A limited-series comedy is a rare and wonderful thing. We live in a time when television comedies are either axed due to a dip in popularity or after a long run which, almost inevitably, involves some jumping of the shark. This colourful phrase entered our lexicon when The Fonz, the leather-wearing, finger-snapping king of cool, waterskied over an actual shark in a Happy Days episode, a point that marked a downward spiral for the show. Admittedly, the show did end up hanging around for seven more seasons, but things were never as jukebox-smackingly cool.

For better or worse, comedies these days are written with the intent to stay. We bemoan the premature cancellation of our favourites, watch as they are occasionally resurrected by streaming channels, and eventually—in hindsight—sigh at those bits that don’t gleam as brightly as the rest. The idea of a finite show, where the story isn’t allowed to spill over and digress beyond an intended point, is mostly seen with drama shows which get to play out like long movies, films that are allowed breathing time. When did you last watch a funny miniseries?

Vice Principals, created by Danny McBride and Jody Hill, finished its 18-episode run a few weeks ago, and the report card for their schoolyard shenanigans is an excellent one. The HBO comedy, streaming in India on Hotstar, revolves around two unashamedly ambitious vice-principals at a high school. In the first episode, principal Bill Murray retires and decides to bring in someone new instead of his deputies, the obnoxious Neal Gamby (McBride himself) and the serpentine Lee Russell (Walton Goggins), both of whom have been preparing for the big chair. The rivals, spurned into action by this oversight, join forces to take the new principal down.

Unfortunately, that is not a turn of phrase. They burn her house down. And arson, I assure you, is but an appetizer.

Gamby and Russell are characters we’ve seen before. They are the guys who have a couple of scenes as surly superiors in high school movies, guys who are mean without reason to perky leading men, gym teachers whom the audience laughs at, administrative figures written in order to be loathed. Vice Principals takes them front and centre and gives us a ringside view to their brain, to their frequent mediocrity and their desperate attempts to claw their way out of it. This is a strange and oddly satisfying show, one that looks to side with the hideous, take us alongside them, and yet a show that emerges triumphantly humane.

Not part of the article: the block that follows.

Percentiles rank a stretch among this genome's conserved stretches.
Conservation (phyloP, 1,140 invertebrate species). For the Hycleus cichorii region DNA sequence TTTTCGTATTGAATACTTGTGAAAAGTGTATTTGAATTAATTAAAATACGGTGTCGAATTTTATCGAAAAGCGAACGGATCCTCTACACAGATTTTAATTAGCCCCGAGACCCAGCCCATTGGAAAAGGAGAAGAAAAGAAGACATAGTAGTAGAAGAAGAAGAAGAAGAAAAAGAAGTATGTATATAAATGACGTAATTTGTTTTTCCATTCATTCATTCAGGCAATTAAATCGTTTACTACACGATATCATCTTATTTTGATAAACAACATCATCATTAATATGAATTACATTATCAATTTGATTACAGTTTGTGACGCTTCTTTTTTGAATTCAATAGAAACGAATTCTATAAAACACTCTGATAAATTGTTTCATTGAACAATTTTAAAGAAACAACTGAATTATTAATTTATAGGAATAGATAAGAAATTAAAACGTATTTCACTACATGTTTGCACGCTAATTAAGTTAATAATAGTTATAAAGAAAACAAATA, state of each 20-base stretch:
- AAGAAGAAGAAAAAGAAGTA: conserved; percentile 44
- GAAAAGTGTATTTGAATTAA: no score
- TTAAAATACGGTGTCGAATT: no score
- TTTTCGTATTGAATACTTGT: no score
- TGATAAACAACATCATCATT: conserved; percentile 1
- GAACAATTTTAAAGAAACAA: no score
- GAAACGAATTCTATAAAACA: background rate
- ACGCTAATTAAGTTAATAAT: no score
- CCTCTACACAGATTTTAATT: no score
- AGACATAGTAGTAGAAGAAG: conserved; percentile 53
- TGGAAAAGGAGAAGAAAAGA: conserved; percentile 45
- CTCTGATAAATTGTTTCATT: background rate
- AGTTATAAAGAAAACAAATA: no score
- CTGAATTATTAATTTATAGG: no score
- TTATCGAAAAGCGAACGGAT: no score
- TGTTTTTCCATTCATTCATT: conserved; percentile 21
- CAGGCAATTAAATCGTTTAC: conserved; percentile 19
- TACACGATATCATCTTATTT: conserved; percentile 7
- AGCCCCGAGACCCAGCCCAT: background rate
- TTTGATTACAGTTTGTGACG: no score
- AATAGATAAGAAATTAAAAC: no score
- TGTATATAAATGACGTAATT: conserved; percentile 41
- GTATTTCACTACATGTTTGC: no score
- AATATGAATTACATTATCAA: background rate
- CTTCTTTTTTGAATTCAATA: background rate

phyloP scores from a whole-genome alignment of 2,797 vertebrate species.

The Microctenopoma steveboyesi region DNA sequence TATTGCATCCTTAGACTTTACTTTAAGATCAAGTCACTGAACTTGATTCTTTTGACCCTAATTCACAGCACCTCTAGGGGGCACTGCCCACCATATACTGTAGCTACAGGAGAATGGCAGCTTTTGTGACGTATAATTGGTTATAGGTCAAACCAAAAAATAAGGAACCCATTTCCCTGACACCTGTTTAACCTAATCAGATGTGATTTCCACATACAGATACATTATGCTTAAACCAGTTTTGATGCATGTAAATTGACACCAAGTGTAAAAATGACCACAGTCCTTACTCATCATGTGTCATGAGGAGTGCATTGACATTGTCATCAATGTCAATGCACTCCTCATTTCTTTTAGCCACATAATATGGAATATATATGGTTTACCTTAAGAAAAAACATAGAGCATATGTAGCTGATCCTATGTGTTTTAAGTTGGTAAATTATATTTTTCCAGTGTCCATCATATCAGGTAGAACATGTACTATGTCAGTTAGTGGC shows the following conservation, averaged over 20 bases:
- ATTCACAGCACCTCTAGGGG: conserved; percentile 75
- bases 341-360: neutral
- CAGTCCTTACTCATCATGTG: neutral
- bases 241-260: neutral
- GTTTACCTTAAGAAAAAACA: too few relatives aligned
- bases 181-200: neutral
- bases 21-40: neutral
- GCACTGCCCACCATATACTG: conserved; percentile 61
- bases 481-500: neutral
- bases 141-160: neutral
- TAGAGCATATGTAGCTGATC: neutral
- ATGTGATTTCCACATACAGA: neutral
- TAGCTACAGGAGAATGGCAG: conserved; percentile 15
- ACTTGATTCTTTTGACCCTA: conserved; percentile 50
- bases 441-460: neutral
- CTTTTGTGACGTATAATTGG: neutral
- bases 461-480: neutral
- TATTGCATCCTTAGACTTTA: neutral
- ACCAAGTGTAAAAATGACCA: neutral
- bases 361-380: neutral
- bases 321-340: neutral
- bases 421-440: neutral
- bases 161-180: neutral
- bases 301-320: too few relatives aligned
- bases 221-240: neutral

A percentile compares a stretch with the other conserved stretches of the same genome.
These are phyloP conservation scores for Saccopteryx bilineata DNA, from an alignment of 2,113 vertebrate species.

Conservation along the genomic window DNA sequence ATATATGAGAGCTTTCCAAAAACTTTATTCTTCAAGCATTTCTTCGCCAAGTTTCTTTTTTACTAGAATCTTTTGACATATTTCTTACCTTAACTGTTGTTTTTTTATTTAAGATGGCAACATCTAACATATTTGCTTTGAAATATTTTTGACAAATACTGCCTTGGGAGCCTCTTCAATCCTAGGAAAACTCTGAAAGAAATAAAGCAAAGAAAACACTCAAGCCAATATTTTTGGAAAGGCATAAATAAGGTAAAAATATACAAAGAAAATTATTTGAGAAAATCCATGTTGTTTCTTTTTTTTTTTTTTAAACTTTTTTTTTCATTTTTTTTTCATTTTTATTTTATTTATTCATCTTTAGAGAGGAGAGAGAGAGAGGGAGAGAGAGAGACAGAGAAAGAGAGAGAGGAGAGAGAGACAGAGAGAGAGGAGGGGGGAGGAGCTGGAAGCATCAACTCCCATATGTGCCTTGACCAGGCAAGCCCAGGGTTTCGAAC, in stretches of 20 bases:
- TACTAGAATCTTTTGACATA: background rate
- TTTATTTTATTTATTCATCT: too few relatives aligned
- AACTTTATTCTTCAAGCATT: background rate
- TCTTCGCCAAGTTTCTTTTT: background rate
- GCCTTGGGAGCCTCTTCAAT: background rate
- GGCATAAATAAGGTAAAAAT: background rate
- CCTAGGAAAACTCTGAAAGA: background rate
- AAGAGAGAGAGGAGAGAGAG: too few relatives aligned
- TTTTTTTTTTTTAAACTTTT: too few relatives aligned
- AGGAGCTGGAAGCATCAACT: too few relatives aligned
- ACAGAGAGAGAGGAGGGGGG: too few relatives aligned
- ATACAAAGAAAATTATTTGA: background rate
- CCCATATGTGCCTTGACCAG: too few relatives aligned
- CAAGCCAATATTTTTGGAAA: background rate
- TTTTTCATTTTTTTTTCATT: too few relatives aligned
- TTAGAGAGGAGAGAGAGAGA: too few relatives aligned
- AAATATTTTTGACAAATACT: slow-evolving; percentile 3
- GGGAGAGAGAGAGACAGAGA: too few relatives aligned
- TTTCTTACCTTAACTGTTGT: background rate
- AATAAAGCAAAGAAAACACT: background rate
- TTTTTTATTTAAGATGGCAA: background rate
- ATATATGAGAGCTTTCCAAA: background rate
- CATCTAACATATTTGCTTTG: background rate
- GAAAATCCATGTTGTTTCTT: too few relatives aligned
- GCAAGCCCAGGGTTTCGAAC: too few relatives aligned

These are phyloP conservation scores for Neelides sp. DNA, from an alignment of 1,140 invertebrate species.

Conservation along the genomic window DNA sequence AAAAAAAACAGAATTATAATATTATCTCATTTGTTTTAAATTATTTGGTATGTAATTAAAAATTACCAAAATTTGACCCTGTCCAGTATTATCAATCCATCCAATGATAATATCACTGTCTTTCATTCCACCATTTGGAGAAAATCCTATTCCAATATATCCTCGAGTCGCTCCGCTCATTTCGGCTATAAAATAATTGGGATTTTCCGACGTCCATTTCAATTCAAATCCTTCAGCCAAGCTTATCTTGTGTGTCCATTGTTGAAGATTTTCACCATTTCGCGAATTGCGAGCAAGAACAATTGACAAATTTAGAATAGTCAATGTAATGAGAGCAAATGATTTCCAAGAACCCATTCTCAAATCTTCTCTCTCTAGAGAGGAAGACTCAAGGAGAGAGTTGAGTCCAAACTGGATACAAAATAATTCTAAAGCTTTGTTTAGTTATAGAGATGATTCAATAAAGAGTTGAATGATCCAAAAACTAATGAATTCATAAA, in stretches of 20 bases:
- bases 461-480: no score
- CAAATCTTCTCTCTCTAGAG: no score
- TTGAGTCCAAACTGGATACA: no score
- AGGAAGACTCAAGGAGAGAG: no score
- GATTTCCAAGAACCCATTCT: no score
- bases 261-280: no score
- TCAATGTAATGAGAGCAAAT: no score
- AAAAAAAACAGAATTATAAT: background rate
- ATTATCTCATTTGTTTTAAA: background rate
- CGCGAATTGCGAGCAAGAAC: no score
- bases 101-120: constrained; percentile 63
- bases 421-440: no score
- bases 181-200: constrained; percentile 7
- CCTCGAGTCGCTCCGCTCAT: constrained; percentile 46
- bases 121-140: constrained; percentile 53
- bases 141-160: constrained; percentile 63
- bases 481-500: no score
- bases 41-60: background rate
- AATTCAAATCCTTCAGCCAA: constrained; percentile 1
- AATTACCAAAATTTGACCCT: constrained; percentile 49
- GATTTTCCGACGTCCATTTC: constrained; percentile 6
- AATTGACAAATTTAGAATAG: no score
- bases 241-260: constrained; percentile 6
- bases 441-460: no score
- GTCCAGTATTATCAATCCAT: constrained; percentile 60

The primary reason to watch this show is Goggins. As the bizarrely narcissistic and aggressive dandy Russell, he plays a tremendous manipulator who switches sides so often it’s a wonder he can keep track. He’s a silver-tongued old school scoundrel, one who hisses his way out of trouble and who can be almost effortlessly creepy in a way that seems second nature. Just when we begin to think the homey Russell isn’t so bad after all, he ends up asking far too specifically about the well-being of an underage girl. Make no mistake, Russell is terrible news.

McBride, as the fumbling Gamby, is less evil but just as culpable. He’s nudged into villainy by his crooked counterpart, and the two strike up a weirdly touching friendship, based on lies and love of their job. Lines are crossed, enemies are chosen and destroyed, and somewhere in the middle of it all, there are gunshots. This, more than anything else, is a show where things escalate quickly.

The first season feels like harmless fun until, very quickly, it doesn’t. The second season starts out dark and gets darker still, but—and this is where the applause needs to kick in—it stays relentlessly funny. The adventures of Russell and Gamby might not be the stuff to inspire young minds, but the rollicking rhythm of their at-all-costs exploits is hard to resist. The supporting cast is a hoot, especially Edi Patterson as a gloriously unhinged Spanish teacher with an implausible case of the hots for Gamby, and the show frequently embraces high school movie tropes (romance, underdog film, mystery) only to brutally subvert them. Nothing goes according to plan.

Vice Principals is a show about highly immoral protagonists, characters who keep justifying the selfishness of their actions. By keeping us on their side—and amused by them—creators McBride and Hill do something rather prickly in the way they toy with our sympathy. We feel for these wretches because of their abhorrent decisions and shake our heads at their complete disregard for people around them, certainly, but perhaps because of how committedly straight-faced the performances are, we relate to these fools. They muck around more than most of us would, I imagine, but there are some instincts of theirs that we would all relate to even if we would never act on them. Or so we hope. School’s out—as is the jury.

Streaming tip of the week

Those in the mood for something marvellously bonkers should check out Chris Smith’s peculiar documentary Jim And Andy: The Great Beyond on Netflix. Produced by Spike Jonze, the film details the extent of Jim Carrey’s madcap commitment to play iconic comedian Andy Kaufman in Miloš Forman’s Man On The Moon. There’s nothing quite like it.

Stream Of Stories is a column on what to watch online.

Raja Sen tweets @rajasen

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